I hope you are all safe and doing well.
Recently, the famed black hole at the center of the galaxy M87 was imaged in a new way. By working through stacks and stacks of data and by conducting complex, extensive computational analysis, astrophysicists were able to image the magnetic fields surrounding the black hole.
This is a revolutionary advancement in visually realizing black holes. The black hole at the center of M87 is a specialized type known as an AGN or an active galactic nucleus; the warm orange glow that is visible is generated by these magnetic fields through a phenomenon known as magnetobrehmsstrahlung.
This may sound incredibly complicated, but it’s a rather simple concept. Magnetobrehmsstrahlung, also known as synchrotron radiation, is the production of electromagnetic waves by charged particles when they are accelerated to relativistic velocities in a magnetic field.
Let’s break this down even further. Starting with the basics: the electrostatic force and the magnetic force are essentially the same; in an electromagnetic wave, there is a magnetic wave perpendicular to the electrostatic wave as so:
Credit: RF Cafe
As a result, when an (electrostatically) charged particle is placed within a magnetic field, the magnetic field exerts a force on it, and it begins to move. In the case of black holes, where the magnetic field is incredibly strong, the velocity of the charged particles approaches the speed of light (or, in other words, is relativistic).
Now, when the particle speeds up this much, it releases a photon. Depending on the particular speed of the particle, the energy of the photon—and, in conjunction, it’s wavelength—will vary. In the case of AGNs, this photon is often at x-ray and radio wavelengths. This makes AGNs very x-ray bright.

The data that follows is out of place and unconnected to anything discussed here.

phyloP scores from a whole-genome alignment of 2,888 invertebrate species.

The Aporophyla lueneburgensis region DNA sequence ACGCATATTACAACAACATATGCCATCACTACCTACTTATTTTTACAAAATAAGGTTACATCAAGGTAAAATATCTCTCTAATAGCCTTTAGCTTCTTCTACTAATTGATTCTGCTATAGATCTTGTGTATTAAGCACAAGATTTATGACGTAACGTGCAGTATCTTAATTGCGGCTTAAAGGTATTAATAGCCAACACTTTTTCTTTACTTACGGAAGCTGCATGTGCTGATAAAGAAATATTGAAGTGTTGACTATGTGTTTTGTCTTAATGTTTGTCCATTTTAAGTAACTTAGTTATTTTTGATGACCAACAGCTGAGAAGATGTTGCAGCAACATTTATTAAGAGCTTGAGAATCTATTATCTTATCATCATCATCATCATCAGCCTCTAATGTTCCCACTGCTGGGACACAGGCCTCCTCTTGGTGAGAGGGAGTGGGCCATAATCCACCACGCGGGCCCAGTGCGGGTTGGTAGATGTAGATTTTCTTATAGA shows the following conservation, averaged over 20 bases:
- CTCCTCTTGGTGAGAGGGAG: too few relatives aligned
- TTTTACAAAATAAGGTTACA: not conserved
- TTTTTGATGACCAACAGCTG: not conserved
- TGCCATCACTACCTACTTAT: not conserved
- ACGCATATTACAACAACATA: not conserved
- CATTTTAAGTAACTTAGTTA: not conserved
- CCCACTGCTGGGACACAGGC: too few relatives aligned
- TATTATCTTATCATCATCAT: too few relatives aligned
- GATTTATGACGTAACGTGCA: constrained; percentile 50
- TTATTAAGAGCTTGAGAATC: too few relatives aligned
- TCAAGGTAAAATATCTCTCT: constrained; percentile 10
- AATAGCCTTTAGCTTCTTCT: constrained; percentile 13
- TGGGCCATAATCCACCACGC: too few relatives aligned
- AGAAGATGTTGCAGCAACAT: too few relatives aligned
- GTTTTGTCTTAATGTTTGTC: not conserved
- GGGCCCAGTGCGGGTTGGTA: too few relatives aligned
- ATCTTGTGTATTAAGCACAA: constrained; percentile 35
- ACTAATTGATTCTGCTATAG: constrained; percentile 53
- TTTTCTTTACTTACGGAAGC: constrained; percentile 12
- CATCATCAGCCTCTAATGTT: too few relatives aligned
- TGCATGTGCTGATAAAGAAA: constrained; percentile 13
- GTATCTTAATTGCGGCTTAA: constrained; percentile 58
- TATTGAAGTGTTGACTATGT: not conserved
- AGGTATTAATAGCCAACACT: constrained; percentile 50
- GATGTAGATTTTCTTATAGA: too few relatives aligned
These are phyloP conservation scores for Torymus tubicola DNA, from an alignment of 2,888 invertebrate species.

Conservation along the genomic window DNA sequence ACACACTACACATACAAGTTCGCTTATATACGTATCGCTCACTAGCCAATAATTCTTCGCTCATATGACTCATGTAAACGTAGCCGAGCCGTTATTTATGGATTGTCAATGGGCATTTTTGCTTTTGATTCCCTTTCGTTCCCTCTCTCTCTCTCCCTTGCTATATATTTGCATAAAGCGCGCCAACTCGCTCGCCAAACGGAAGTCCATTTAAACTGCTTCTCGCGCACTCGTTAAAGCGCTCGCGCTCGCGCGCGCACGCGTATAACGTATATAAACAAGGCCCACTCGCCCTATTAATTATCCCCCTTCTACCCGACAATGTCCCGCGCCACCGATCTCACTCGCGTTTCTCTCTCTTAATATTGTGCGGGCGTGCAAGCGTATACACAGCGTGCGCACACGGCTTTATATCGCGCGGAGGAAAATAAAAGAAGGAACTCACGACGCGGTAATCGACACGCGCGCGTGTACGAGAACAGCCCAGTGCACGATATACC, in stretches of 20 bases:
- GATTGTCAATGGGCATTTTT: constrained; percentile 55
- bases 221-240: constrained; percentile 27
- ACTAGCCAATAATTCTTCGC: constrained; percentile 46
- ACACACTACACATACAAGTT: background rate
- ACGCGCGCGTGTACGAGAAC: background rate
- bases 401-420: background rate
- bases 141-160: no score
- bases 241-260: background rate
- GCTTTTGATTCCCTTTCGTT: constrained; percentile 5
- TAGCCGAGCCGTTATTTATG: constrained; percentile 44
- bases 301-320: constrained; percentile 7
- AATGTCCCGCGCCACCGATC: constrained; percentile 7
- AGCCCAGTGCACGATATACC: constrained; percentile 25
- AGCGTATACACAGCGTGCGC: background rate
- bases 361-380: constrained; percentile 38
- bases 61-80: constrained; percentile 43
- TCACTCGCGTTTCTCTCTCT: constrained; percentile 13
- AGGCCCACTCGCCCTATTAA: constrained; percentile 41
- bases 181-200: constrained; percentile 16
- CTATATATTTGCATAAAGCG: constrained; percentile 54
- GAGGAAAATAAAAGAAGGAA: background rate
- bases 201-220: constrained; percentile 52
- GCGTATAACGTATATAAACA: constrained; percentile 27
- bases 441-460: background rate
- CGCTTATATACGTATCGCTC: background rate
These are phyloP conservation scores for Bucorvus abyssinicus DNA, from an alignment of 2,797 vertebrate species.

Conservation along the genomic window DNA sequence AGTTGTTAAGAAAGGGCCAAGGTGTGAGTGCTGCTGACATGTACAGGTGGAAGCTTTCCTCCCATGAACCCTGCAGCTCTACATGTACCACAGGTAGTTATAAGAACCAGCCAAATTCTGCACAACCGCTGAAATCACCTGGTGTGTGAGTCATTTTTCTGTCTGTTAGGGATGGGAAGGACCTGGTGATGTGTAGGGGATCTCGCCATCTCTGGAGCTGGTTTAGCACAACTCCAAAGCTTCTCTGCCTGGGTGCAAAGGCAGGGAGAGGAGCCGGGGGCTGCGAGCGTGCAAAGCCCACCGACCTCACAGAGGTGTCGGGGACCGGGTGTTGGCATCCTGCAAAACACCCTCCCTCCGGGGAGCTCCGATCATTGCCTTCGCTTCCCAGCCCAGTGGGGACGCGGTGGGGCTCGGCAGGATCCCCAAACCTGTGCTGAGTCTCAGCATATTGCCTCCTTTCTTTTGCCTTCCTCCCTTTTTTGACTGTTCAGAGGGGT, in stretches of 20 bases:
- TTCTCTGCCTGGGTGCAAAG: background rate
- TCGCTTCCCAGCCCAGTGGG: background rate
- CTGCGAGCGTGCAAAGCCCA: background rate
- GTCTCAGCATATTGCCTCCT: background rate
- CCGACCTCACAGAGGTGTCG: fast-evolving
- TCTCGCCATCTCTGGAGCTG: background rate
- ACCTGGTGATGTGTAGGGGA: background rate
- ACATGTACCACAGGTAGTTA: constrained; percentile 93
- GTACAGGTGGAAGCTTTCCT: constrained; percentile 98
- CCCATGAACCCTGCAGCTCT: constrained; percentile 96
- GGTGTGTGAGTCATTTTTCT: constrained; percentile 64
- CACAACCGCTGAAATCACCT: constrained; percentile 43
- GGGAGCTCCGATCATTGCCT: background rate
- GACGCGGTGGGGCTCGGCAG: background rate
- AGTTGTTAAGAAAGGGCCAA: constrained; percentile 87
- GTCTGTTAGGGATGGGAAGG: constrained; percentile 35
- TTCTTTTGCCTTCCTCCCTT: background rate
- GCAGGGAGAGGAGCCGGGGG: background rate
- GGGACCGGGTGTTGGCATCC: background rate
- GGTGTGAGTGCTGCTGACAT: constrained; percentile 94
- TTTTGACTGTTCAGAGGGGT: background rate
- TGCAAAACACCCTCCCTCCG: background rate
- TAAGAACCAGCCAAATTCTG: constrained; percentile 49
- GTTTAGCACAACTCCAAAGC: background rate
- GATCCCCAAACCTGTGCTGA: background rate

Let’s look at one more aspect of AGNs that magnetic fields influence:
Relativistic jets are streams of charged particles being expelled at near-lightspeed (notice the use of relativistic) from the perceived top and bottom of AGNs. It is theorized that the mechanism that drives their emission is derived from the magnetic fields of black holes.
With such detailed imaging of black holes being done, the research that can be done on them is phenomenal. We have, of course, developed a variety of simulations modeling black holes and their magnetic fields. None of these compare, however, to observing such data in real life.
We are on the frontier of further exploration of what was in the past purely theoretical physics. And as we proceed to the future, it becomes more and more likely that the theoretical will transition to observational.
In the meantime, keep your eyes on the headlines. Analyzing this magnetic field data will provide astrophysicists with a far deeper understanding of the inherent processes of black holes and active galactic nuclei, confirming Einstein’s theories of relativity while solving mysteries of radiation and relativistic jets. The universe of possibility is becoming very much apparent and tangible, and the horizon of human knowledge is being pushed back at relativistic rates.